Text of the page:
Edgard Maxence
Heracles Killing the Birds on the Stymphalian Lake

Heracles Killing the Birds on the Stymphalian Lake
Edgard Maxence (1871-1954)
Heracles Killing the Birds on the Stymphalian Lake
Circa 1893
Oil on canvas
H. 84; W. 54 cm
© ADAGP - RMN-Grand Palais (Musée d'Orsay) / Hervé Lewandowski

Héraclès détruit les oiseaux de Stymphale [Heracles Killing the Birds on the Stymphalian Lake]


The extermination of the birds that lived on human flesh and destroyed the crops around Lake Stymphalus in Arcadia, was the fifth of Heracles' twelve tasks. Thanks to his skill as an archer he succeeded in destroying these sinister raptors. The son of Zeus and Alcimene, a personification of virile strength, Heracles, or his Roman equivalent Hercules, has remained, down the centuries, one of the best-loved characters of classical mythology. From the vases of antiquity to the works of Gustave Moreau, the innumerable images of the hero demonstrate his enduring popularity.

In a landscape of high, sheer cliffs, plunging down to Lake Stymphalus, Maxence draws the athletic body of Heracles in profile against a clear, blue sky. Wearing the Nemean lion skin, he takes aim at the head of the nearest bird. At his feet are the bodies of those he has already killed, while in the distance hundreds of enormous birds with their large wings spread out form a menacing cloud. Using effects that are almost cinematographic, Maxence brings in the notion of time and represents the full duration of the action. The terrifying clamour of screeches and the beating of wings seem to rise up from the flock of birds as they prepare to swoop down on Heracles.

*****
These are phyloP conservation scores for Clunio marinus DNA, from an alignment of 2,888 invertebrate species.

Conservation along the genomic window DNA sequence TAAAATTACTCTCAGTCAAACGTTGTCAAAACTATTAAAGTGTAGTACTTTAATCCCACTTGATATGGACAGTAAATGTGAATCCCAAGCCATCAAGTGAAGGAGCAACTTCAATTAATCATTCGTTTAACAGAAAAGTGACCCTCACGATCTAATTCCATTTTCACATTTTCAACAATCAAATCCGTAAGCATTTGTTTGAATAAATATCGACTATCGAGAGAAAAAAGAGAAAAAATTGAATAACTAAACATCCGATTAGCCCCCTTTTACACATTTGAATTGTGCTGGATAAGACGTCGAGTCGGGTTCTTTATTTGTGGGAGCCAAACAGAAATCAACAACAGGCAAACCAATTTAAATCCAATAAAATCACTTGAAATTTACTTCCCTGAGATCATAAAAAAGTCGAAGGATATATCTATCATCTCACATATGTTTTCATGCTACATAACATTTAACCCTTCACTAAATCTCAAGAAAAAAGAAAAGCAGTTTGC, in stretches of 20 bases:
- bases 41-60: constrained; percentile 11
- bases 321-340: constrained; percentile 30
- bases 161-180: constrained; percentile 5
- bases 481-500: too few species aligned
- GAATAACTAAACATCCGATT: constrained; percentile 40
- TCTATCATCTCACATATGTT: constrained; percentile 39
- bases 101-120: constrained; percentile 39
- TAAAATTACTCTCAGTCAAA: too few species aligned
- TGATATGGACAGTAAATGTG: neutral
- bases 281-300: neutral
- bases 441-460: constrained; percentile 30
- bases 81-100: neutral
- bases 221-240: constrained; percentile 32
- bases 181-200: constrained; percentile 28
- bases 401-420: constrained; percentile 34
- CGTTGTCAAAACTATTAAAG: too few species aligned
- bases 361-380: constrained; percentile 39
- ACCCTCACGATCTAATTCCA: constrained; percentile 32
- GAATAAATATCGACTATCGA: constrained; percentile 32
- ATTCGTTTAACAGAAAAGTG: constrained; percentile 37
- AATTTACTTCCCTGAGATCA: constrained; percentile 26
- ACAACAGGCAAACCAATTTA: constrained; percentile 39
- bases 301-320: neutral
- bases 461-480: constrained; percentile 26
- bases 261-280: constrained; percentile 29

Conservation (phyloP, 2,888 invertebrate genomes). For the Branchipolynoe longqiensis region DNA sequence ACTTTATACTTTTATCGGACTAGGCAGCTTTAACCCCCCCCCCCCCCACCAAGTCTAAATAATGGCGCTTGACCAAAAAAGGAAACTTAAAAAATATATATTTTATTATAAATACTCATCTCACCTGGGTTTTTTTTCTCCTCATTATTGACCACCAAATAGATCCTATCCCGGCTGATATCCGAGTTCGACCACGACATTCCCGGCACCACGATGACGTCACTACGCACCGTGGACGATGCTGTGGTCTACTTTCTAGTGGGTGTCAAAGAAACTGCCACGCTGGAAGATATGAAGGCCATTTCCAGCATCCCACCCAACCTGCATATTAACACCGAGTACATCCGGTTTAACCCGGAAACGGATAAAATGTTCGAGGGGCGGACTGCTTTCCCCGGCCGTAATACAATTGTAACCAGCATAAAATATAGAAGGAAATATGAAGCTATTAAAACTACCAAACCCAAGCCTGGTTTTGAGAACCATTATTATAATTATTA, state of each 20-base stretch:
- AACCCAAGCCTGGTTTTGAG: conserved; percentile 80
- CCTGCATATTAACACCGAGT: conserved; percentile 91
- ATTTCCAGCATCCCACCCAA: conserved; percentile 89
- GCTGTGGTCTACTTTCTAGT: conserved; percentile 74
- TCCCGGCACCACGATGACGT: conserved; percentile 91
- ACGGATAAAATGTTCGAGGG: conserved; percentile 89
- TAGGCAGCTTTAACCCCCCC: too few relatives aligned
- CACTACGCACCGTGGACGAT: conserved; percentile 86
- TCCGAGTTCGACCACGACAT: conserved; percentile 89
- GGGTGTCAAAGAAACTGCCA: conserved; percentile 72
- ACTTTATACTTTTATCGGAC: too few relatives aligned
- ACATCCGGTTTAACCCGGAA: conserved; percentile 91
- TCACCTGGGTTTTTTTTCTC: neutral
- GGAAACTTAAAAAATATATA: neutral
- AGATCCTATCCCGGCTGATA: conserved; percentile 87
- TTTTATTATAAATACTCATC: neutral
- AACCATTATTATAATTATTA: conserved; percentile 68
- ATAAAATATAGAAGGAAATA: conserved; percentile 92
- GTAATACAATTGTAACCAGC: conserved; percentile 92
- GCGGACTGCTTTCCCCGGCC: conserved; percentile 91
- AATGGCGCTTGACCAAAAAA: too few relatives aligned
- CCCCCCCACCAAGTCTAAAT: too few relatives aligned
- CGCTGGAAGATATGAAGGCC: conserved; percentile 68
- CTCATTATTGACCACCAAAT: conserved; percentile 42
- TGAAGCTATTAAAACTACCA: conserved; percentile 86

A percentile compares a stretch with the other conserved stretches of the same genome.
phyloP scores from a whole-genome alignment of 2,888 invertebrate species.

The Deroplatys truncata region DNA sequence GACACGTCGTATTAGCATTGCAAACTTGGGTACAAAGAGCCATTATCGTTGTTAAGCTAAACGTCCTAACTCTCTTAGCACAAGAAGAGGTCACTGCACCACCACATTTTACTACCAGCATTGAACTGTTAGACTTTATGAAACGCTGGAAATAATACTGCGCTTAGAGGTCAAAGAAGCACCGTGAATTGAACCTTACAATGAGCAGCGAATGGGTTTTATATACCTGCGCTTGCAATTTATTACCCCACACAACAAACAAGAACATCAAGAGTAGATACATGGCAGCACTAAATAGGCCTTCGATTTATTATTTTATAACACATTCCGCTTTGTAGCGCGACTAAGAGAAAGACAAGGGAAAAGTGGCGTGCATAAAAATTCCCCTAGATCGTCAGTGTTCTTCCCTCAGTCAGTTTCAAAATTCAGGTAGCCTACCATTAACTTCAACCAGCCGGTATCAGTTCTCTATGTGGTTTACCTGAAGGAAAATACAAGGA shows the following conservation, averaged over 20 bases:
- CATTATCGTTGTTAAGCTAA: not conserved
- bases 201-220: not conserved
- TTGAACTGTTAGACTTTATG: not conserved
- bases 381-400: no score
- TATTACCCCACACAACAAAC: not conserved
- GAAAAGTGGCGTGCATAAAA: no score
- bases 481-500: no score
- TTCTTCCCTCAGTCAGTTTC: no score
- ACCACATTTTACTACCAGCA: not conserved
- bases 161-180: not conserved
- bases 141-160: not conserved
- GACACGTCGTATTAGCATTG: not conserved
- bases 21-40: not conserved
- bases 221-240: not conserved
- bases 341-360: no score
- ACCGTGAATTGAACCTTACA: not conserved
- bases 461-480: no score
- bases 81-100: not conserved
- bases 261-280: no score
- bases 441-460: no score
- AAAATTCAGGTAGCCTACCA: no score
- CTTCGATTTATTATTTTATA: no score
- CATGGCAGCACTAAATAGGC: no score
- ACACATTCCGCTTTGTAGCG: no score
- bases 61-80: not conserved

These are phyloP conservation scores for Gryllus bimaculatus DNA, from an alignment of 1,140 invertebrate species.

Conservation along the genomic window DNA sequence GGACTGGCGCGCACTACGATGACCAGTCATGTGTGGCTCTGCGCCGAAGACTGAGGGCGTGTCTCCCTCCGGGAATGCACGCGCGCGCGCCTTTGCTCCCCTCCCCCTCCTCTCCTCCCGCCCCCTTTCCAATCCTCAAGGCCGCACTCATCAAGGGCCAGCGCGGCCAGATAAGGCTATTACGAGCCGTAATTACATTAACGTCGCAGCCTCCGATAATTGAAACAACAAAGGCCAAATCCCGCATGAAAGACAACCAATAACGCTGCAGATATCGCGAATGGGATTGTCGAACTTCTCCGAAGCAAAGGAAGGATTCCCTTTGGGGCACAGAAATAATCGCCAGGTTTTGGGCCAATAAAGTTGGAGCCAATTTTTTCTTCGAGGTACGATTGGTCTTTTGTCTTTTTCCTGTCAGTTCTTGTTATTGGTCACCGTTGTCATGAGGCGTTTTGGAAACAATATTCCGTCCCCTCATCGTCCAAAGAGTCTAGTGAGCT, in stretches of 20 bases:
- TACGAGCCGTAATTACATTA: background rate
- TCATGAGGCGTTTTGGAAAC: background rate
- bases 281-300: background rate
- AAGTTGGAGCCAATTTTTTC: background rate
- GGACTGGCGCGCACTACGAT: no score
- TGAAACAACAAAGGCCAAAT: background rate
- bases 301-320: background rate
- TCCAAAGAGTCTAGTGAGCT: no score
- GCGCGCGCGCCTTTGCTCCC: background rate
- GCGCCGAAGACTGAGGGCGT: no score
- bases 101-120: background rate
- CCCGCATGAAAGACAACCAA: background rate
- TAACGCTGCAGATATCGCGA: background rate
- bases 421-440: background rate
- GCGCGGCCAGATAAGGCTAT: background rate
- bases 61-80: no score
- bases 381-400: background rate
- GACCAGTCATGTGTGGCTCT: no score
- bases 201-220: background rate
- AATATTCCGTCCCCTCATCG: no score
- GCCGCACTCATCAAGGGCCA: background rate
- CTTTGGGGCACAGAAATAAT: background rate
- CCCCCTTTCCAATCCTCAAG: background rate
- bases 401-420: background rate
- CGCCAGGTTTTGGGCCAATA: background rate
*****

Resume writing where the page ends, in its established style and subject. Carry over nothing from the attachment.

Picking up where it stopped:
The painting was probably exhibited in 1893 at the Société des Amis des Arts de Nantes subtitled "Imaginative Painting". This naïve description betrays Maxence's ambition to revive history painting by imbuing it with symbolism but without totally abandoning the pictorial codes of the Academy. In fact, although mythological iconography remained quite traditional, Gustave Moreau's legacy is noticeable, not only in the subject, but also in the composition and the treatment of the subject, making the landscape rather visionary, and giving the scene an element of fantasy.




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